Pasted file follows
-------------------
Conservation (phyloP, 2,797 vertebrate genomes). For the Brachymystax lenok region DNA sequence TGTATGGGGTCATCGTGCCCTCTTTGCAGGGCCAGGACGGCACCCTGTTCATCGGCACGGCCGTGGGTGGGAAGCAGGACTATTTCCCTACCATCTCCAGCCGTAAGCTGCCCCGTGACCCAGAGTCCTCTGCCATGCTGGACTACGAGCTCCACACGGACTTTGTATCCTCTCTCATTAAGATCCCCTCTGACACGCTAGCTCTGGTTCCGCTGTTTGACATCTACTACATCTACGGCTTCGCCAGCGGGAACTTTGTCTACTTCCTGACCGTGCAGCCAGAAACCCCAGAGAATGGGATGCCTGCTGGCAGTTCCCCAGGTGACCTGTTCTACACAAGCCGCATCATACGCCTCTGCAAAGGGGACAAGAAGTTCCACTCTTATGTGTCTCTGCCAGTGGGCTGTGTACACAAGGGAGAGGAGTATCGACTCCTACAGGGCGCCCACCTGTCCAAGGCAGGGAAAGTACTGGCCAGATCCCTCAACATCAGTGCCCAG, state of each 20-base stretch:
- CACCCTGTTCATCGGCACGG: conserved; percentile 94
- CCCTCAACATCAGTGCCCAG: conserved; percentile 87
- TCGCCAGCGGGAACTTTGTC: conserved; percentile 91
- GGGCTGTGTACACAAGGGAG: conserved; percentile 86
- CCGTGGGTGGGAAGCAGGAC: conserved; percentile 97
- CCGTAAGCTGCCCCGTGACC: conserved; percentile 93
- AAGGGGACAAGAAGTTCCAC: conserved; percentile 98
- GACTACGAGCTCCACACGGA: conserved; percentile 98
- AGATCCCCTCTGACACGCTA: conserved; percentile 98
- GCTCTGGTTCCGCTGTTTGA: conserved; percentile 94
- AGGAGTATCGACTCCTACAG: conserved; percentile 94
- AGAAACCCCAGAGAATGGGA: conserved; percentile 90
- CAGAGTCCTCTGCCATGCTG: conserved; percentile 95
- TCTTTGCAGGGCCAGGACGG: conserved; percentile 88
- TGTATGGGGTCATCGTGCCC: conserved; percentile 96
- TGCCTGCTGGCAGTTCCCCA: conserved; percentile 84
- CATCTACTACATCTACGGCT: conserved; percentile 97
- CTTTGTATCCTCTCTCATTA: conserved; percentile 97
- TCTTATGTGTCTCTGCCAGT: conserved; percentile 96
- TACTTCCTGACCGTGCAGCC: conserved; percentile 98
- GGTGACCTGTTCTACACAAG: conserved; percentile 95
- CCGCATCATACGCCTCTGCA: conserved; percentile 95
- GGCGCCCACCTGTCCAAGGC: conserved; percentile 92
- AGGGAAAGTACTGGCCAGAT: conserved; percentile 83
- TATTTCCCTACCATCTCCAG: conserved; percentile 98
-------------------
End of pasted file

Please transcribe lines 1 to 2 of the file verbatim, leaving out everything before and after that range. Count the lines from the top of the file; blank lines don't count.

Conservation (phyloP, 2,797 vertebrate genomes). For the Brachymystax lenok region DNA sequence TGTATGGGGTCATCGTGCCCTCTTTGCAGGGCCAGGACGGCACCCTGTTCATCGGCACGGCCGTGGGTGGGAAGCAGGACTATTTCCCTACCATCTCCAGCCGTAAGCTGCCCCGTGACCCAGAGTCCTCTGCCATGCTGGACTACGAGCTCCACACGGACTTTGTATCCTCTCTCATTAAGATCCCCTCTGACACGCTAGCTCTGGTTCCGCTGTTTGACATCTACTACATCTACGGCTTCGCCAGCGGGAACTTTGTCTACTTCCTGACCGTGCAGCCAGAAACCCCAGAGAATGGGATGCCTGCTGGCAGTTCCCCAGGTGACCTGTTCTACACAAGCCGCATCATACGCCTCTGCAAAGGGGACAAGAAGTTCCACTCTTATGTGTCTCTGCCAGTGGGCTGTGTACACAAGGGAGAGGAGTATCGACTCCTACAGGGCGCCCACCTGTCCAAGGCAGGGAAAGTACTGGCCAGATCCCTCAACATCAGTGCCCAG, state of each 20-base stretch:
- CACCCTGTTCATCGGCACGG: conserved; percentile 94